Modeling the interaction of two rapid adaptation processes: contrast comparison and contrast normalization

Norma Graham, S. Sabina Wolfson, Stephanie Pan, Gauri Wable, & Iain Kwok

Department of Psychology, Columbia University, New York, NY

Society for Neuroscience (2009)

Humans spend most of their waking hours looking at regions filled with texture or pattern (regions of greater than 0% contrast) and very little time looking at blank un-patterned areas (0% contrast). And this visual contrast is changing rather rapidly in time if only as the result of eye movements. How does the contrast a moment ago affect the perception of contrast now?

A few years ago we discovered a rather surprising effect of short-term adaptation to visual contrast. If a test pattern is composed of two contrasts - one above and one below the contrast of the preceding adapt pattern - the test pattern is very difficult to perceive correctly. To explain this straddle effect, we proposed a rapid adaptation process in which a comparison level is continually updated at each spatial position. The comparison level equals the recent (less than a second) weighted average of contrast at that spatial position. The comparison level is subtracted from the current input contrast, and the magnitude of difference is sent upstream but information about the sign of that difference is lost or at least degraded.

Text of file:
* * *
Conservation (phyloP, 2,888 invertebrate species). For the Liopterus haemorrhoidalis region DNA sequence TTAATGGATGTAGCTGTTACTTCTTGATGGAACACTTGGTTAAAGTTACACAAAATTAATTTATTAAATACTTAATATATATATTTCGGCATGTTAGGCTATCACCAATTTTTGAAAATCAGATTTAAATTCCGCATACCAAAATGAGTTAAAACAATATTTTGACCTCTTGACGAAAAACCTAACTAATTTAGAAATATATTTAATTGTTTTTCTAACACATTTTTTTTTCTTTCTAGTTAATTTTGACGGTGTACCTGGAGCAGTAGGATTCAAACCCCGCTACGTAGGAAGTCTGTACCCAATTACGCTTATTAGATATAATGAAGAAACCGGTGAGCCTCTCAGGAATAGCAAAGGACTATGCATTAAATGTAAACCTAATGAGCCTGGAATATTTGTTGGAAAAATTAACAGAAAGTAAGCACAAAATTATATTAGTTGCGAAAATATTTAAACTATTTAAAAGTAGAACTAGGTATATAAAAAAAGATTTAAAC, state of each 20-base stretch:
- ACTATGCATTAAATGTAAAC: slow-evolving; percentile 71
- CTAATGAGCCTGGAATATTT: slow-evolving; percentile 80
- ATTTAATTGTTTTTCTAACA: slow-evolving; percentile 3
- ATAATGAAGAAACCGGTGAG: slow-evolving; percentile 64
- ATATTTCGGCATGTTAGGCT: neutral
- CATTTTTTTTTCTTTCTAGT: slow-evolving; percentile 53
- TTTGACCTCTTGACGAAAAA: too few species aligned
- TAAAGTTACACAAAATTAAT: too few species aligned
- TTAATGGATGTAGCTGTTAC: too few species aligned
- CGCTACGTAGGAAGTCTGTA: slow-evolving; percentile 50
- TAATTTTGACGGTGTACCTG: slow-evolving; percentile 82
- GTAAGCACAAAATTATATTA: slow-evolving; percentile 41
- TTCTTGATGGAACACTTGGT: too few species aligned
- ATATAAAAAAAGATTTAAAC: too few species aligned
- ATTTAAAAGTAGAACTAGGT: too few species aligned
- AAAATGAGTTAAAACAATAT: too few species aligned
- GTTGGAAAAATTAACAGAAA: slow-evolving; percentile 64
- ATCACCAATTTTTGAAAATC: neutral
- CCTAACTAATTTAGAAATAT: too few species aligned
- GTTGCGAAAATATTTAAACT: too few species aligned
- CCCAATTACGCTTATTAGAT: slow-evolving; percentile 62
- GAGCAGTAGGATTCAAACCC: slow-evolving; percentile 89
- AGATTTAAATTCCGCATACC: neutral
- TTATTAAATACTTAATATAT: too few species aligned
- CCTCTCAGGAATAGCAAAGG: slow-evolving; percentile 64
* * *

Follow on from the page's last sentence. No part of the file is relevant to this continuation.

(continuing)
We have more recently shown that this contrast-comparison process interacts with a more conventional contrast-gain- control process to produce Weber-law behavior both for contrast increments and for contrast decrements. Here we present a model composed of two parts: the contrast-comparison process that produces the straddle effect and a contrast-normalization network that - when driven by the output from the contrast-comparison process - produces the Weber-law behavior for both contrast increments and decrements. (A logarithmic transducer cannot explain this Weber- law behavior.) This model provides an excellent account of many psychophysical results including not only the overall effects but also individual differences in the irregularities of the results.

These experimental and theoretical results together suggest that the important quantity in much human contrast processing is not something monotonic with physical contrast. It is more like the (un-signed) difference between the current contrast and the recent average contrast.